In 2018, Trubisky had 12 percent of his throws labeled “accurate-plus,” which ranked 27th. Per PFF, 56.6 percent of his throws were labeled accurate, which ranked 30th.
Fields struggled last year on balls both short and deep. His accuracy on throws for 9 yards or fewer was 10.8 percent below the league average. His throws of 20-plus yards were 12.1 percent below league average. Intermediate throws, though, were 2.2 percent better than league average.
There’s reason to believe that was at least partly a product of the Bears’ subpar roster. PFF graded Fields as the 17th-best quarterback in a clean pocket last year. Trubisky was ranked 32nd in 2018.
EDGE: Trubisky in a rock fight.
Fields does one thing better than any other quarterback in football.
He just posted of the great rushing seasons by a quarterback in the history of the sport, finishing 63 yards shy of the NFL single-season record, 1,206, set by Lamar Jackson in 2019. His 178 rushing yards against the Dolphins set the NFL record for a regular-season game.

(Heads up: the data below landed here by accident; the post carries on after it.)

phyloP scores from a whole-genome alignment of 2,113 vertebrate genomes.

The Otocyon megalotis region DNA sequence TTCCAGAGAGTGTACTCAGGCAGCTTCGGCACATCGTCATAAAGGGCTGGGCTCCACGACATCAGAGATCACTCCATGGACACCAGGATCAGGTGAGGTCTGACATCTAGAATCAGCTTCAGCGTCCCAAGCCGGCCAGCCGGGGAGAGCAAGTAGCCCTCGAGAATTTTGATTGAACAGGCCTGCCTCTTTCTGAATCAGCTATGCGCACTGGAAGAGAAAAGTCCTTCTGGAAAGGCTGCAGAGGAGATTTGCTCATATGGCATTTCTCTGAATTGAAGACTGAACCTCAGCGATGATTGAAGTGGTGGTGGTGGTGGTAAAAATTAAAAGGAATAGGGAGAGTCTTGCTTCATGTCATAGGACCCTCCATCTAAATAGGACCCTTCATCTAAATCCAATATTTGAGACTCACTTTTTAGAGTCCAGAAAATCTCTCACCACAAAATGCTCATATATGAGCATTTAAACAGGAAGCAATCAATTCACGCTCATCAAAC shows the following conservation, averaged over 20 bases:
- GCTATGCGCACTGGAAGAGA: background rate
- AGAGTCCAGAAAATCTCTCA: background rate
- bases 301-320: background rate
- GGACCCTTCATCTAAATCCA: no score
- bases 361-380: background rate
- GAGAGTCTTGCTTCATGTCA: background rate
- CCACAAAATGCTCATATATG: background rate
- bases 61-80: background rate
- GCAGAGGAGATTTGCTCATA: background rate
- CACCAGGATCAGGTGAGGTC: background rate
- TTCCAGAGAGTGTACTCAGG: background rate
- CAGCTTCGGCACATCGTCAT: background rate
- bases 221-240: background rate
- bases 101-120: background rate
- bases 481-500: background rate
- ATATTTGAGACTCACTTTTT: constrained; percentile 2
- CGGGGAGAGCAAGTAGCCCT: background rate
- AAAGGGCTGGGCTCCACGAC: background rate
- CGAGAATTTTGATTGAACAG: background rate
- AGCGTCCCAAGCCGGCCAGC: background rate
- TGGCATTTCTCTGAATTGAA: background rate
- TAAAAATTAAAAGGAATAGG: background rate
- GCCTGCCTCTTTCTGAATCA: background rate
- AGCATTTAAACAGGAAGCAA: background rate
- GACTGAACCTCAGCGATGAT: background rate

He was the most explosive rusher in the NFL at any position. He reached 15 mph or more 98 times, the most in the league, per NFL Next Gen Stats.
Trubisky sprained his right shoulder in Week 11 of his second season, forcing him to miss two games. It affected his running. He averaged 4.8 carries and 35.4 rushing yards per game before the injury and 4 carries for 13.4 in the five games afterward.
Fields’ running prowess was enough to override some — but not all — of his passing deficiencies in his first two seasons.
EDGE: Fields by a mile.
The Bears’ offensive line was nasty enough last year to anchor the league’s best rushing attack. But they were historically inept at protecting him — and Fields was too stubborn to throw the ball away at times.
Fields was sacked on 14.75 percent of his dropbacks last year, the second highest mark ever for someone who threw at least 300 passes in a season. Only Don Meredith was sacked more often — and that was in 1964, two years before the first Super Bowl.
On his career, Fields has been sacked 13.4 percent of the time — the fifth-most ever for a quarterback who threw 500 passes or more.